Taliban has sought to portray itself as more moderate than when it imposed a brutal rule in the late 1990s. But many Afghans remain skeptical. While there were no major reports of abuse or fighting in the capital, as the Taliban now patrol its streets, many residents stayed home and remain fearful.
“The Islamic Emirate of Afghanistan has announced a complete amnesty for all Afghanistan, especially those who were with the opposition or supported the occupiers for years and recently,” said Enamullah Samangani, a member of the Taliban’s cultural commission. His remarks remained vague, however, as the Taliban is still negotiating with political leaders of the fallen government and no formal handover deal has been announced. But some allege Taliban fighters have lists of people who cooperated with the government and are seeking them out.
Samangani also described women as “the main victims of the more than 40 years of crisis in Afghanistan. The Islamic Emirate of Afghanistan is ready to provide women with environment to work and study, and the presence of women in different (government) structures…”
That would be a marked departure from the last time the Taliban were in power, when women were largely confined to their homes. Samangani didn’t describe exactly what he meant by Islamic law, implying people already knew the rules. He added that “all sides should join” a government.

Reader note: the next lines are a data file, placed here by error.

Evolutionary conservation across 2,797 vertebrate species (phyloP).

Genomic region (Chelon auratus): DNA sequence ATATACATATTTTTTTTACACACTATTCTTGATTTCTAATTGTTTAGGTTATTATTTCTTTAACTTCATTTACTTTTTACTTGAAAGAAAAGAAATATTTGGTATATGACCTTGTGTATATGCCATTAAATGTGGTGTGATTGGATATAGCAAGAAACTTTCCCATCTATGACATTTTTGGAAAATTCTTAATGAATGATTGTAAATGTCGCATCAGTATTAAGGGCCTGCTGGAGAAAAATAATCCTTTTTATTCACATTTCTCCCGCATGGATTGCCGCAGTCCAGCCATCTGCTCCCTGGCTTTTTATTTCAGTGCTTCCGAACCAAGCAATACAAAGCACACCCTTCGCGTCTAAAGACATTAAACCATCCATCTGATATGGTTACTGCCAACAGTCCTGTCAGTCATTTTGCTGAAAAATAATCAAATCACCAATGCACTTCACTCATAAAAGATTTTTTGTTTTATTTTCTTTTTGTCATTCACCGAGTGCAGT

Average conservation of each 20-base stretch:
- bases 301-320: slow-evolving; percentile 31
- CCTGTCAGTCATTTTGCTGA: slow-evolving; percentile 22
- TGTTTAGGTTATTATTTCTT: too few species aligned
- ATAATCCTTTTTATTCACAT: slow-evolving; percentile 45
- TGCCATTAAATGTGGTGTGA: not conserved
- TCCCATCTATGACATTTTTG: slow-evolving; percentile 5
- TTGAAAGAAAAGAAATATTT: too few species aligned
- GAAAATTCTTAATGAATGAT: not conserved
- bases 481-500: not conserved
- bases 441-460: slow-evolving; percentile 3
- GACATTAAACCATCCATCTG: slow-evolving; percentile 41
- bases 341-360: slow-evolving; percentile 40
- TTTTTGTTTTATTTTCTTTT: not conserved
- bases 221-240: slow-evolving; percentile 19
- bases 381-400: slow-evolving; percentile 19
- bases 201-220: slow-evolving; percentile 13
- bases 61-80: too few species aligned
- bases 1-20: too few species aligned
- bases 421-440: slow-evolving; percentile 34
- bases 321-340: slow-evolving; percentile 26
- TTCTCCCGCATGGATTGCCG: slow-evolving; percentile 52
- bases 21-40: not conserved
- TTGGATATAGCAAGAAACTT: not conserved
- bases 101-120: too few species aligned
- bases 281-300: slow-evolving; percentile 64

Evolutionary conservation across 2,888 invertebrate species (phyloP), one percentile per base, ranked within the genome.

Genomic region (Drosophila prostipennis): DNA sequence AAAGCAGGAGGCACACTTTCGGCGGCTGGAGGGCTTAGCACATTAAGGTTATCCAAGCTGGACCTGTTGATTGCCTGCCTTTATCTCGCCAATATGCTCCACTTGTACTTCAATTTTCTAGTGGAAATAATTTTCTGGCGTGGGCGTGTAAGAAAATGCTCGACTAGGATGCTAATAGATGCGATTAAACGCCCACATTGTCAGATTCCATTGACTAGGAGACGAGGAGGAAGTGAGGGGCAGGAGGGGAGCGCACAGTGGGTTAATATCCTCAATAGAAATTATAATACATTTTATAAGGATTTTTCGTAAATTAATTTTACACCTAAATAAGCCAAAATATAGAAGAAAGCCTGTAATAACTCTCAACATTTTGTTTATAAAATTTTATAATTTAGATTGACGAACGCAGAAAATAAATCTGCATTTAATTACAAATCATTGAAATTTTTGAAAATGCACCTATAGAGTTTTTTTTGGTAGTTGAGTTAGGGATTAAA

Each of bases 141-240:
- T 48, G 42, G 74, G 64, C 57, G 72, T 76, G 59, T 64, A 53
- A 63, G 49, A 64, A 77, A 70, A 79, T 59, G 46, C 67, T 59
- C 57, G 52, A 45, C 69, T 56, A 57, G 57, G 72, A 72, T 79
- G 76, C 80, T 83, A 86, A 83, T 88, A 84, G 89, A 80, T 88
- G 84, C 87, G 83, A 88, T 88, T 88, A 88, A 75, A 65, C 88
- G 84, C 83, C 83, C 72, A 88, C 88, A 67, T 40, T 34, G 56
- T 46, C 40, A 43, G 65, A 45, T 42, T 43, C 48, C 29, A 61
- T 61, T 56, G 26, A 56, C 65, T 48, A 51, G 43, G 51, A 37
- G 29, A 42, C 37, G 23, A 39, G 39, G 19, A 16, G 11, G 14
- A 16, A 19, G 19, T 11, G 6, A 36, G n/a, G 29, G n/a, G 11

In another sign of the Taliban’s efforts to portray a new image, a female television anchor on the private broadcaster Tolo interviewed a Taliban official on camera Tuesday in a studio – an interaction that once would have been unthinkable. Meanwhile, women in hijabs demonstrated briefly in Kabul, holding signs demanding the Taliban not “eliminate women” from public life.
Rupert Colville, a spokesman for the United Nations’ high commissioner for human rights, noted both the Taliban’s vows and the fear of those now under their rule.
“Such promises will need to be honored, and for the time being -again understandably, given past history – these declarations have been greeted with some skepticism,” he said in a statement.
“There have been many hard-won advances in human rights over the past two decades. The rights of all Afghans must be defended.”
Germany, meanwhile, halted development aid to Afghanistan over the Taliban takeover. Such aid is a crucial source of funding for the country – and the Taliban’s efforts to project a milder version of themselves may be aimed at ensuring that money continues to flow.